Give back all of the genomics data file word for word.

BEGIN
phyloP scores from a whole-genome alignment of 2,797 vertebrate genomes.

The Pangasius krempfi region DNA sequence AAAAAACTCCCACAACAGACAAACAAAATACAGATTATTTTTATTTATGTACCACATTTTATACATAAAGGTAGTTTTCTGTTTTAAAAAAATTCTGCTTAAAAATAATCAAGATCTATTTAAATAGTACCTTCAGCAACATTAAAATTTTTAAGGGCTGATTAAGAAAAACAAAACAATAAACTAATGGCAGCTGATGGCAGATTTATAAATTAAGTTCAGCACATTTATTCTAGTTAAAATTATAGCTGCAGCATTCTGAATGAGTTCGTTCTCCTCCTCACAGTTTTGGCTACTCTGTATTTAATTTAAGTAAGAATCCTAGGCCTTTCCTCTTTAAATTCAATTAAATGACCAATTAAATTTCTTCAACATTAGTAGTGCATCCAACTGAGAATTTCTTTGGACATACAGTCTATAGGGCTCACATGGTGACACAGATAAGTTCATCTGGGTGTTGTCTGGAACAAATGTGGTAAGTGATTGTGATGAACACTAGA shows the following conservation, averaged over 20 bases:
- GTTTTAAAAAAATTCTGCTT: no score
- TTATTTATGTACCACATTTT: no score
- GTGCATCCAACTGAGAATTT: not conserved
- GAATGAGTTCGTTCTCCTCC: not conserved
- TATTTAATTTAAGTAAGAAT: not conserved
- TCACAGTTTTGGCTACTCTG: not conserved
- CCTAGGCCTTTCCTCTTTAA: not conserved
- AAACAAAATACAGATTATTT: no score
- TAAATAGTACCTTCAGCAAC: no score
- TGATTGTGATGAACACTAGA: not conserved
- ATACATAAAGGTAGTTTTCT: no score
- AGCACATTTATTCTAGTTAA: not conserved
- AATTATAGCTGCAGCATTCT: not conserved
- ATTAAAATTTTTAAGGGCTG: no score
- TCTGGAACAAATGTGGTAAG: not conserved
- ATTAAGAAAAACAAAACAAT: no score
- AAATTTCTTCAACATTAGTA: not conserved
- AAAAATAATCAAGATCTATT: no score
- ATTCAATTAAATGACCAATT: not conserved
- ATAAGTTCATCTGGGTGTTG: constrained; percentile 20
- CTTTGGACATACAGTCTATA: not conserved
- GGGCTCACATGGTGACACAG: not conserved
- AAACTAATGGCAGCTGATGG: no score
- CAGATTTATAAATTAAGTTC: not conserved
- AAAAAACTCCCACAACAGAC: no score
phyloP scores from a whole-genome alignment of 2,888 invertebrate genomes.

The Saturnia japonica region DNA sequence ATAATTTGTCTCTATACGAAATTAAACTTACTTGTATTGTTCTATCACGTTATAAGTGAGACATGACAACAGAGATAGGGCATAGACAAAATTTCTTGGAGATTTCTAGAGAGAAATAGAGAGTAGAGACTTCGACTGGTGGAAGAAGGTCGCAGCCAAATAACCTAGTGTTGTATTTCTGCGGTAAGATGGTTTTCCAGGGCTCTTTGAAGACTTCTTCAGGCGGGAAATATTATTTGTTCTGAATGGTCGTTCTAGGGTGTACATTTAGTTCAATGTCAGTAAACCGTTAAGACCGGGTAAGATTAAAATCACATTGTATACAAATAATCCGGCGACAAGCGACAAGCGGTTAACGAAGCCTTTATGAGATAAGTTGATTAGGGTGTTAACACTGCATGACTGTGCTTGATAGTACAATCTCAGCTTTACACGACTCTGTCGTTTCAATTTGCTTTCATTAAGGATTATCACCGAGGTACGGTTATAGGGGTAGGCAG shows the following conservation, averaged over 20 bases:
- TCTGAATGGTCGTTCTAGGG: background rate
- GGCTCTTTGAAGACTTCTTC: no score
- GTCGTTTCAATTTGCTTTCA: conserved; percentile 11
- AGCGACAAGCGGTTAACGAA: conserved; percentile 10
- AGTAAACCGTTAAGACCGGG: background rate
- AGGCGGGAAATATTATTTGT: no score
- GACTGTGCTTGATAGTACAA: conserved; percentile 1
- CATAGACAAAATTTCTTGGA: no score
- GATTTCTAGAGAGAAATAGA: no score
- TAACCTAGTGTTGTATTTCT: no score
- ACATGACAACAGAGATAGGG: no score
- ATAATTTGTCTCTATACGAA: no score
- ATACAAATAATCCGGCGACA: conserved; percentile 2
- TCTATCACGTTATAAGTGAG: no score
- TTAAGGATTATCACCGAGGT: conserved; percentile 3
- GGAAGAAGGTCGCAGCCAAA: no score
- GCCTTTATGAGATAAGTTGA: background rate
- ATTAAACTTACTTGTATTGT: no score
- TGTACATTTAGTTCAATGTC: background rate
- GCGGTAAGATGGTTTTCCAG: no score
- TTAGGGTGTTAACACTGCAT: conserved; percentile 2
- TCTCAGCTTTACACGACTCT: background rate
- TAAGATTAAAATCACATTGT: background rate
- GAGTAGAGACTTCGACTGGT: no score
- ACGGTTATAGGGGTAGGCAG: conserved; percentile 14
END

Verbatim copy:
phyloP scores from a whole-genome alignment of 2,797 vertebrate genomes.

The Pangasius krempfi region DNA sequence AAAAAACTCCCACAACAGACAAACAAAATACAGATTATTTTTATTTATGTACCACATTTTATACATAAAGGTAGTTTTCTGTTTTAAAAAAATTCTGCTTAAAAATAATCAAGATCTATTTAAATAGTACCTTCAGCAACATTAAAATTTTTAAGGGCTGATTAAGAAAAACAAAACAATAAACTAATGGCAGCTGATGGCAGATTTATAAATTAAGTTCAGCACATTTATTCTAGTTAAAATTATAGCTGCAGCATTCTGAATGAGTTCGTTCTCCTCCTCACAGTTTTGGCTACTCTGTATTTAATTTAAGTAAGAATCCTAGGCCTTTCCTCTTTAAATTCAATTAAATGACCAATTAAATTTCTTCAACATTAGTAGTGCATCCAACTGAGAATTTCTTTGGACATACAGTCTATAGGGCTCACATGGTGACACAGATAAGTTCATCTGGGTGTTGTCTGGAACAAATGTGGTAAGTGATTGTGATGAACACTAGA shows the following conservation, averaged over 20 bases:
- GTTTTAAAAAAATTCTGCTT: no score
- TTATTTATGTACCACATTTT: no score
- GTGCATCCAACTGAGAATTT: not conserved
- GAATGAGTTCGTTCTCCTCC: not conserved
- TATTTAATTTAAGTAAGAAT: not conserved
- TCACAGTTTTGGCTACTCTG: not conserved
- CCTAGGCCTTTCCTCTTTAA: not conserved
- AAACAAAATACAGATTATTT: no score
- TAAATAGTACCTTCAGCAAC: no score
- TGATTGTGATGAACACTAGA: not conserved
- ATACATAAAGGTAGTTTTCT: no score
- AGCACATTTATTCTAGTTAA: not conserved
- AATTATAGCTGCAGCATTCT: not conserved
- ATTAAAATTTTTAAGGGCTG: no score
- TCTGGAACAAATGTGGTAAG: not conserved
- ATTAAGAAAAACAAAACAAT: no score
- AAATTTCTTCAACATTAGTA: not conserved
- AAAAATAATCAAGATCTATT: no score
- ATTCAATTAAATGACCAATT: not conserved
- ATAAGTTCATCTGGGTGTTG: constrained; percentile 20
- CTTTGGACATACAGTCTATA: not conserved
- GGGCTCACATGGTGACACAG: not conserved
- AAACTAATGGCAGCTGATGG: no score
- CAGATTTATAAATTAAGTTC: not conserved
- AAAAAACTCCCACAACAGAC: no score
phyloP scores from a whole-genome alignment of 2,888 invertebrate genomes.

The Saturnia japonica region DNA sequence ATAATTTGTCTCTATACGAAATTAAACTTACTTGTATTGTTCTATCACGTTATAAGTGAGACATGACAACAGAGATAGGGCATAGACAAAATTTCTTGGAGATTTCTAGAGAGAAATAGAGAGTAGAGACTTCGACTGGTGGAAGAAGGTCGCAGCCAAATAACCTAGTGTTGTATTTCTGCGGTAAGATGGTTTTCCAGGGCTCTTTGAAGACTTCTTCAGGCGGGAAATATTATTTGTTCTGAATGGTCGTTCTAGGGTGTACATTTAGTTCAATGTCAGTAAACCGTTAAGACCGGGTAAGATTAAAATCACATTGTATACAAATAATCCGGCGACAAGCGACAAGCGGTTAACGAAGCCTTTATGAGATAAGTTGATTAGGGTGTTAACACTGCATGACTGTGCTTGATAGTACAATCTCAGCTTTACACGACTCTGTCGTTTCAATTTGCTTTCATTAAGGATTATCACCGAGGTACGGTTATAGGGGTAGGCAG shows the following conservation, averaged over 20 bases:
- TCTGAATGGTCGTTCTAGGG: background rate
- GGCTCTTTGAAGACTTCTTC: no score
- GTCGTTTCAATTTGCTTTCA: conserved; percentile 11
- AGCGACAAGCGGTTAACGAA: conserved; percentile 10
- AGTAAACCGTTAAGACCGGG: background rate
- AGGCGGGAAATATTATTTGT: no score
- GACTGTGCTTGATAGTACAA: conserved; percentile 1
- CATAGACAAAATTTCTTGGA: no score
- GATTTCTAGAGAGAAATAGA: no score
- TAACCTAGTGTTGTATTTCT: no score
- ACATGACAACAGAGATAGGG: no score
- ATAATTTGTCTCTATACGAA: no score
- ATACAAATAATCCGGCGACA: conserved; percentile 2
- TCTATCACGTTATAAGTGAG: no score
- TTAAGGATTATCACCGAGGT: conserved; percentile 3
- GGAAGAAGGTCGCAGCCAAA: no score
- GCCTTTATGAGATAAGTTGA: background rate
- ATTAAACTTACTTGTATTGT: no score
- TGTACATTTAGTTCAATGTC: background rate
- GCGGTAAGATGGTTTTCCAG: no score
- TTAGGGTGTTAACACTGCAT: conserved; percentile 2
- TCTCAGCTTTACACGACTCT: background rate
- TAAGATTAAAATCACATTGT: background rate
- GAGTAGAGACTTCGACTGGT: no score
- ACGGTTATAGGGGTAGGCAG: conserved; percentile 14